Next to the information on frequency of food consumption, information on consumption-day amounts is important to estimate usual dietary intake in epidemiological studies. Our objective was to identify determinants of consumption-day amounts to derive person-specific standard consumption-day amounts applicable for the estimation of usual dietary intake using separate sources to assesss information on consumption probability and amount consumed. 24-h Dietary recall data from the German National Nutrition Survey II (n = 8522; aged 20–80 years) conducted between 2005 and 2007 were analysed for determinants of consumption-day amounts of thirty-eight food and beverage groups using LASSO variable selection for linear mixed-effects models. Determinants included sex, age, BMI, smoking status, years of education, household net income, living status and employment status. Most often, sex, age and smoking status were selected as predictors for consumption-day amounts across thirty-eight food groups. In contrast, living with a partner, employment status and household net income were less frequently chosen. Overall, different determinants were of relevance for different food groups. The number of selected determinants ranged from eight for coffee and juice to zero for cabbage, tea, root vegetables, leafy vegetables, fruit vegetables, legumes, offal, vegetable oils, and other fats. For the estimation of usual dietary intake in a combined approach with a 24-h food list, person-specific standard consumption-day amounts could be used. Sex, age and smoking status were shown to be the most relevant predictors in our analysis. Their impact on the estimation of usual dietary intake needs to be evaluated in future studies.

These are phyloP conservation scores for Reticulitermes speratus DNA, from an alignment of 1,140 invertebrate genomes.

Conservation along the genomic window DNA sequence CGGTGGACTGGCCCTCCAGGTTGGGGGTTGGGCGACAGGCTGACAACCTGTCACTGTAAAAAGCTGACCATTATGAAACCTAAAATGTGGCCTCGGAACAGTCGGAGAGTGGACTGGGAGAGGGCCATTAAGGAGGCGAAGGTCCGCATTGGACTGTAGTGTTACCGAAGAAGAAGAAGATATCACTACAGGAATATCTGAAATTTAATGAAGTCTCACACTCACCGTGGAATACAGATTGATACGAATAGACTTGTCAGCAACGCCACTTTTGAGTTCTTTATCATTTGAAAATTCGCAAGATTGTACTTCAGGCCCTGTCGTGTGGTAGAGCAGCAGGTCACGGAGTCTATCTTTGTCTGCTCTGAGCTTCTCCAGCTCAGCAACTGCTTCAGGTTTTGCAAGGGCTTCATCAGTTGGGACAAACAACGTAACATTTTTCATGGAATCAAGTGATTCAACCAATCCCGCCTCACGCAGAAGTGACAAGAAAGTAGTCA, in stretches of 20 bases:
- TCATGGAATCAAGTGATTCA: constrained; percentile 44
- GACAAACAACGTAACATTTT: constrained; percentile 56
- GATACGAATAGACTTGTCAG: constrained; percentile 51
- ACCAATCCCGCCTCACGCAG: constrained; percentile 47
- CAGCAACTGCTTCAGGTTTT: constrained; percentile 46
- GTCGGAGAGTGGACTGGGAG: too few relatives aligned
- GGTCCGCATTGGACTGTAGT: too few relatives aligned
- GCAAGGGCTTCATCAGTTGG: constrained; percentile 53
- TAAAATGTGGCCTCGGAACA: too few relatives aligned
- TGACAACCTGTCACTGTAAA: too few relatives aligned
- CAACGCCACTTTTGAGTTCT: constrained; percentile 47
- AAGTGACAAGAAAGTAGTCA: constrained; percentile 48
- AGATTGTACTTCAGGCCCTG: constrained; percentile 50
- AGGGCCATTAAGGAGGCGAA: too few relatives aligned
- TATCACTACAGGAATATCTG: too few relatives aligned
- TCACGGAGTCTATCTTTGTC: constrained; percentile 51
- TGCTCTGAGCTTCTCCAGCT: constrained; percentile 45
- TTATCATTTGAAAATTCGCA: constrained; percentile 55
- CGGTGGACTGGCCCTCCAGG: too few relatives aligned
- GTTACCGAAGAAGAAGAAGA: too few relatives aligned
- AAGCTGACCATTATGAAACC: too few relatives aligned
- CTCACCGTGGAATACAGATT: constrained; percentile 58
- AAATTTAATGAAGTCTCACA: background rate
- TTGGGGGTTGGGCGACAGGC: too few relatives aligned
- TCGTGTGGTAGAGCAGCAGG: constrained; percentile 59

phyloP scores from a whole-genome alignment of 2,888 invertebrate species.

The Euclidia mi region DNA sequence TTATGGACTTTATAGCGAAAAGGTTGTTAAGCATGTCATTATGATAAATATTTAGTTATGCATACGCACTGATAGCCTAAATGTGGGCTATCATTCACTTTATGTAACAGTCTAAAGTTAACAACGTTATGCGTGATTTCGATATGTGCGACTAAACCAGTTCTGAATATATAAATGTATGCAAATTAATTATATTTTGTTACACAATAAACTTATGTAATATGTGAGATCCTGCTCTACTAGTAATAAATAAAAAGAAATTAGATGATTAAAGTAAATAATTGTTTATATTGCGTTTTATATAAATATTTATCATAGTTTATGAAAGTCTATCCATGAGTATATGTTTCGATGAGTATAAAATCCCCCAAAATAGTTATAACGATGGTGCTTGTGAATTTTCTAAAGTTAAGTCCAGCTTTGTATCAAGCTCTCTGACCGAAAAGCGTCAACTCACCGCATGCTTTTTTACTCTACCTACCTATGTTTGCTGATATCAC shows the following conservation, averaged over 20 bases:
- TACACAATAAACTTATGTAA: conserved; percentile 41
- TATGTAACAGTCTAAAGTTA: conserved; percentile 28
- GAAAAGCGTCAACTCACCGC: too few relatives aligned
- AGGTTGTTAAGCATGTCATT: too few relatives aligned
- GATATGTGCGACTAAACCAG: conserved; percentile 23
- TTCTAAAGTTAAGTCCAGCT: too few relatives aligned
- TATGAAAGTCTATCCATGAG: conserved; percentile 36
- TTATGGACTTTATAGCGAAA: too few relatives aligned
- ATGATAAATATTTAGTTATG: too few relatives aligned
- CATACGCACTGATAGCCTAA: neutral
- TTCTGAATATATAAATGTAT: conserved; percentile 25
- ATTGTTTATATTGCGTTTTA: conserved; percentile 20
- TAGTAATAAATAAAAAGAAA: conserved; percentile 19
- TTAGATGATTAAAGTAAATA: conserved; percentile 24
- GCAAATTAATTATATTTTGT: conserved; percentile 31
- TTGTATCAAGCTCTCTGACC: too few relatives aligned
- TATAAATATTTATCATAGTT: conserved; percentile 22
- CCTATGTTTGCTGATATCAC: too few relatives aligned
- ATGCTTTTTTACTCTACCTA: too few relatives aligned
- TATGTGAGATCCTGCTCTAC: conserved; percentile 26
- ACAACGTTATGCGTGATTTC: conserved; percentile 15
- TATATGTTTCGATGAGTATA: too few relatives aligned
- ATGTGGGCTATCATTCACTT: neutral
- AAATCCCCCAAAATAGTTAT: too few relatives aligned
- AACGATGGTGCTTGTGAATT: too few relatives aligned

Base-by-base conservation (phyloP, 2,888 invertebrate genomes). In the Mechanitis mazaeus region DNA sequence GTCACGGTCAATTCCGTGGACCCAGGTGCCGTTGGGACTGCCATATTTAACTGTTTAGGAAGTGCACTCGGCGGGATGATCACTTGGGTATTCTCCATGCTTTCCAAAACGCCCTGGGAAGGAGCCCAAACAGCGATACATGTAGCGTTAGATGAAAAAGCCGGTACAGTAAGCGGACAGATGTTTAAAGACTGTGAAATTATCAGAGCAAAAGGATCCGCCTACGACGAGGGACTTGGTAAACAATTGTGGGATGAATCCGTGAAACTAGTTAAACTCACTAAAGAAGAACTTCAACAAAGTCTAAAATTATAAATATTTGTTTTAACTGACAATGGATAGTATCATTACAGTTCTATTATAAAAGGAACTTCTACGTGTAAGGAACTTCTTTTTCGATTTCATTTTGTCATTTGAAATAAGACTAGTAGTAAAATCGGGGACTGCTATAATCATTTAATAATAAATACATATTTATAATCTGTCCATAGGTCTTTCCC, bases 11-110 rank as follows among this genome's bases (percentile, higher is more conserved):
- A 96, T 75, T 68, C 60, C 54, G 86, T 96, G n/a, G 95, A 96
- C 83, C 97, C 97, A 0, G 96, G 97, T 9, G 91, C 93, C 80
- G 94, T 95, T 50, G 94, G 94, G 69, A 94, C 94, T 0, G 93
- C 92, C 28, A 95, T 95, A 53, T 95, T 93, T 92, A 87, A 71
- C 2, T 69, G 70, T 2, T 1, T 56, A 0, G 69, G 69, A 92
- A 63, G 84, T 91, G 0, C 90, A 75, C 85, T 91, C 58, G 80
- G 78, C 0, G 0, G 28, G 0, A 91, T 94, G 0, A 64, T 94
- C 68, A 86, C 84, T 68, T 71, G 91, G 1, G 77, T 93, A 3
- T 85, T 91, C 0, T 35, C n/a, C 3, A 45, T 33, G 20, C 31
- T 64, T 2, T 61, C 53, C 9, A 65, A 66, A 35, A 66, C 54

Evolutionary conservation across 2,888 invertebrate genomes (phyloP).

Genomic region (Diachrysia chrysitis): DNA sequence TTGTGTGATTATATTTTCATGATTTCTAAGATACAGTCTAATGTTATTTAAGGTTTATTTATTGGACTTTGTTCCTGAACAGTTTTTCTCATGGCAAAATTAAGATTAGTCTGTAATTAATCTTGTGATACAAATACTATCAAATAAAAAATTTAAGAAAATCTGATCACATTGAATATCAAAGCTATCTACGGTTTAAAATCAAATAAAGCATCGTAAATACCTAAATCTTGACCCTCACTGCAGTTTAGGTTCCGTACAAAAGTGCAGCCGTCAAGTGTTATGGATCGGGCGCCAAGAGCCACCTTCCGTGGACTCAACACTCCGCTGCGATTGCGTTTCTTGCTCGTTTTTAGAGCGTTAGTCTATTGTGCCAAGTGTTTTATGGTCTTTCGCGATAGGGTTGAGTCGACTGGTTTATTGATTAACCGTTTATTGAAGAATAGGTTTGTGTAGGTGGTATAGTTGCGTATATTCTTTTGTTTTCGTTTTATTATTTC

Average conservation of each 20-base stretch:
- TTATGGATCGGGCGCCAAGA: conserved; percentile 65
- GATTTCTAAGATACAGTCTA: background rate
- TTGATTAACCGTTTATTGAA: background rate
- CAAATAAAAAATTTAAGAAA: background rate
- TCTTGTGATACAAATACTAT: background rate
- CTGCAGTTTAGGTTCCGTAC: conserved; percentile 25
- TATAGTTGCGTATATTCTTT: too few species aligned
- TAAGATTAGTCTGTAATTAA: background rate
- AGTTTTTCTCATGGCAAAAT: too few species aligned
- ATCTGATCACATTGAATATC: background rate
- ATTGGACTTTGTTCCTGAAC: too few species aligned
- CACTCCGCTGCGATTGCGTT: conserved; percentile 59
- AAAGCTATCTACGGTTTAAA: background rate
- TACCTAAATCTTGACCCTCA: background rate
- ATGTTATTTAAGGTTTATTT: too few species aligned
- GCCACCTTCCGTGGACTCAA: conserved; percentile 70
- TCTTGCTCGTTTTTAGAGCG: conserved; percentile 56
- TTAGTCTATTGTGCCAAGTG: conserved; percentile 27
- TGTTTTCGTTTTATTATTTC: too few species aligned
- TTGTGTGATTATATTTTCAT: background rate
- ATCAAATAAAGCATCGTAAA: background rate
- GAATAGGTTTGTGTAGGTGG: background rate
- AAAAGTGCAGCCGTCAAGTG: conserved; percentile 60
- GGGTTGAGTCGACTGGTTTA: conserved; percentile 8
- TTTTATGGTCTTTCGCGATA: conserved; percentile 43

Improvements in colorectal cancer (CRC) detection and treatment have led to greater numbers of CRC survivors, for whom there is limited evidence on which to provide dietary guidelines to improve survival outcomes. Higher intake of red and processed meat and lower intake of fibre are associated with greater risk of developing CRC, but there is limited evidence regarding associations with survival after CRC diagnosis. Among 3789 CRC cases in the European Prospective Investigation into Cancer and Nutrition (EPIC) cohort, pre-diagnostic consumption of red meat, processed meat, poultry and dietary fibre was examined in relation to CRC-specific mortality (n 1008) and all-cause mortality (n 1262) using multivariable Cox regression models, adjusted for CRC risk factors. Pre-diagnostic red meat, processed meat or fibre intakes (defined as quartiles and continuous grams per day) were not associated with CRC-specific or all-cause mortality among CRC survivors; however, a marginal trend across quartiles of processed meat in relation to CRC mortality was detected (P 0·053). Pre-diagnostic poultry intake was inversely associated with all-cause mortality among women (hazard ratio (HR)/20 g/d 0·92; 95 % CI 0·84, 1·00), but not among men (HR 1·00; 95 % CI 0·91, 1·09) (Pfor heterogeneity=0·10). Pre-diagnostic intake of red meat or fibre is not associated with CRC survival in the EPIC cohort. There is suggestive evidence of an association between poultry intake and all-cause mortality among female CRC survivors and between processed meat intake and CRC-specific mortality; however, further research using post-diagnostic dietary data is required to confirm this relationship.